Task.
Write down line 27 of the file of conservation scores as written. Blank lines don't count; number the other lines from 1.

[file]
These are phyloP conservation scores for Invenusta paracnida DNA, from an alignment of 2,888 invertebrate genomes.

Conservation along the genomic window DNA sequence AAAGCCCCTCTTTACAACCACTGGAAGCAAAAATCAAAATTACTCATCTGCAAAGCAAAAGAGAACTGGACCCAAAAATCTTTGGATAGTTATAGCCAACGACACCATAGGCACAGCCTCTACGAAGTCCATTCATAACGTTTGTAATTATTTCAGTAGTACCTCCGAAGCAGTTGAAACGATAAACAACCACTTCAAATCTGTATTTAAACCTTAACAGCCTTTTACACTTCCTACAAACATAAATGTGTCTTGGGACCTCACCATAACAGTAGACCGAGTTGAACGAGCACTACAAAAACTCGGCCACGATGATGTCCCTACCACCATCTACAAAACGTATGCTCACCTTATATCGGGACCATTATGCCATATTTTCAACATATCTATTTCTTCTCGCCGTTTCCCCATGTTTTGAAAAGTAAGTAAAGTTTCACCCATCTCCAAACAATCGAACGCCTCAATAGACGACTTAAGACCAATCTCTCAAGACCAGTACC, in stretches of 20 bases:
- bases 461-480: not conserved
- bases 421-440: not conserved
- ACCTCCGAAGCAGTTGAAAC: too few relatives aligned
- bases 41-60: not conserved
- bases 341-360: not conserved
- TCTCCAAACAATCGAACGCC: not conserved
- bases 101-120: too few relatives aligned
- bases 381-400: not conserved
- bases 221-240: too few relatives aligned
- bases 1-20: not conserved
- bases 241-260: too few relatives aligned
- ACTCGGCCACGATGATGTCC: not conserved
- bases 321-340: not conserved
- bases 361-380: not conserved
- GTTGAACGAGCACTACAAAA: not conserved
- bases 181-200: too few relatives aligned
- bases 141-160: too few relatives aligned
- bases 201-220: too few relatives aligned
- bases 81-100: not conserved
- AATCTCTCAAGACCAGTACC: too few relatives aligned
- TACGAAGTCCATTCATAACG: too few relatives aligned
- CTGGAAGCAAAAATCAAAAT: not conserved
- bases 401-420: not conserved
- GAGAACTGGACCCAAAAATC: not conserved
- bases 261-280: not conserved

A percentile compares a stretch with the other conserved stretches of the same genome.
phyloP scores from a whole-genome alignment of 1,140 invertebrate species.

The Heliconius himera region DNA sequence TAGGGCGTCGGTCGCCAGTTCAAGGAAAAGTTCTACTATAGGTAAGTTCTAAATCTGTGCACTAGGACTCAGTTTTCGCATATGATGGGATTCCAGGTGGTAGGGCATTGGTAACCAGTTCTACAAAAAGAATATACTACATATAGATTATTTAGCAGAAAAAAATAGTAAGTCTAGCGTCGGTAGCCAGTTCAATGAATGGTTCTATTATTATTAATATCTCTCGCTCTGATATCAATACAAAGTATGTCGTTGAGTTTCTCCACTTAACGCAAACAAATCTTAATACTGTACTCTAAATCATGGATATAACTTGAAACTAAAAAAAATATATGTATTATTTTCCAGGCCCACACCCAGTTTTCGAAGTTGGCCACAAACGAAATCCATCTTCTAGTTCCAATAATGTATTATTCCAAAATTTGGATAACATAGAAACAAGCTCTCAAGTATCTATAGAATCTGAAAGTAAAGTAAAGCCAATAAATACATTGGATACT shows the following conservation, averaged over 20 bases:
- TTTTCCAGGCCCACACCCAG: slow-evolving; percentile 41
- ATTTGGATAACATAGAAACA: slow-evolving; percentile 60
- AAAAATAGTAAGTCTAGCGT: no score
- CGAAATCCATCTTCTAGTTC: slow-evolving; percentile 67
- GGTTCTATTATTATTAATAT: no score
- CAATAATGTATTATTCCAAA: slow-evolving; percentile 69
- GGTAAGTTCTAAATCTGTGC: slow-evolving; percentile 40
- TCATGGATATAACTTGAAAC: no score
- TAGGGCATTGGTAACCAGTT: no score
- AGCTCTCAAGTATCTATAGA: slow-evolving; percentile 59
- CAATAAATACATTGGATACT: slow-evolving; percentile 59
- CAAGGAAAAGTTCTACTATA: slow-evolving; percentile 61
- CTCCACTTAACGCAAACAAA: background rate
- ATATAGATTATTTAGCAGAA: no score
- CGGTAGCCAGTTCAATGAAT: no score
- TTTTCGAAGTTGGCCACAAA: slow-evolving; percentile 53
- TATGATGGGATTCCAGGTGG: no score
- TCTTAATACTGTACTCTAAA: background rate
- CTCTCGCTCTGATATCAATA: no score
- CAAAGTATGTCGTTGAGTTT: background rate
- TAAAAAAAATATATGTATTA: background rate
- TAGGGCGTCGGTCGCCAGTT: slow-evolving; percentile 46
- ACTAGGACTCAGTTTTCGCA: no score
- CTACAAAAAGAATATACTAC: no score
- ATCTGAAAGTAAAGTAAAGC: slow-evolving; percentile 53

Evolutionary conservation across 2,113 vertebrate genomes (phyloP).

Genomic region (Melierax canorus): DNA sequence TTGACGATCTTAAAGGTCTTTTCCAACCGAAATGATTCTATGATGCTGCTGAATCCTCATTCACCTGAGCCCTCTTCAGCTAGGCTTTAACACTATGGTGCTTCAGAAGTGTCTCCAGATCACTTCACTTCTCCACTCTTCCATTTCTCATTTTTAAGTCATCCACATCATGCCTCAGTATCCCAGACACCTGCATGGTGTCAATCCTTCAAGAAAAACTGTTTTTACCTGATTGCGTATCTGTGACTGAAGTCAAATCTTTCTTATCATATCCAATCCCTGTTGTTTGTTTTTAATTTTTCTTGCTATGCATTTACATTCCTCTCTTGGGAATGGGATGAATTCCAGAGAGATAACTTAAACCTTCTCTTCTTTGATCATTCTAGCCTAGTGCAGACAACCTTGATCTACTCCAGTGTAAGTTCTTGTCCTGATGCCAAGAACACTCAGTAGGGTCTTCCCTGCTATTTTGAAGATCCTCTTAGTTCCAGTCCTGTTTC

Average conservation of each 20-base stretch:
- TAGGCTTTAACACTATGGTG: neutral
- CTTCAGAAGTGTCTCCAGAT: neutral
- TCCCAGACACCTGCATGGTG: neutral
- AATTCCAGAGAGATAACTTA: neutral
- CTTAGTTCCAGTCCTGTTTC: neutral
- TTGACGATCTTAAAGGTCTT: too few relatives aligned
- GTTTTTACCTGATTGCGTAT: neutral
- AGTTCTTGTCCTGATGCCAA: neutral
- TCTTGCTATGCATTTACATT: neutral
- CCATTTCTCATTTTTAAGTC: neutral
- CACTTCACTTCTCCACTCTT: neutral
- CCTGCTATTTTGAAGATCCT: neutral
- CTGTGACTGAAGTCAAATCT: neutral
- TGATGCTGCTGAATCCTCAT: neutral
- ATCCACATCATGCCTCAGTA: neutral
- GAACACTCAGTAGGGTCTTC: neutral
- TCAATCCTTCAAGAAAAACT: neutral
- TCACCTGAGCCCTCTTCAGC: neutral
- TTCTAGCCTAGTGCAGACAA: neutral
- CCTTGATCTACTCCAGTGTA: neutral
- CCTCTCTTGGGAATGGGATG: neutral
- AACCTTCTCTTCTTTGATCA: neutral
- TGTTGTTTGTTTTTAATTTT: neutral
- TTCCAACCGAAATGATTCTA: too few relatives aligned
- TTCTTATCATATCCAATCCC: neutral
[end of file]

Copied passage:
- bases 261-280: not conserved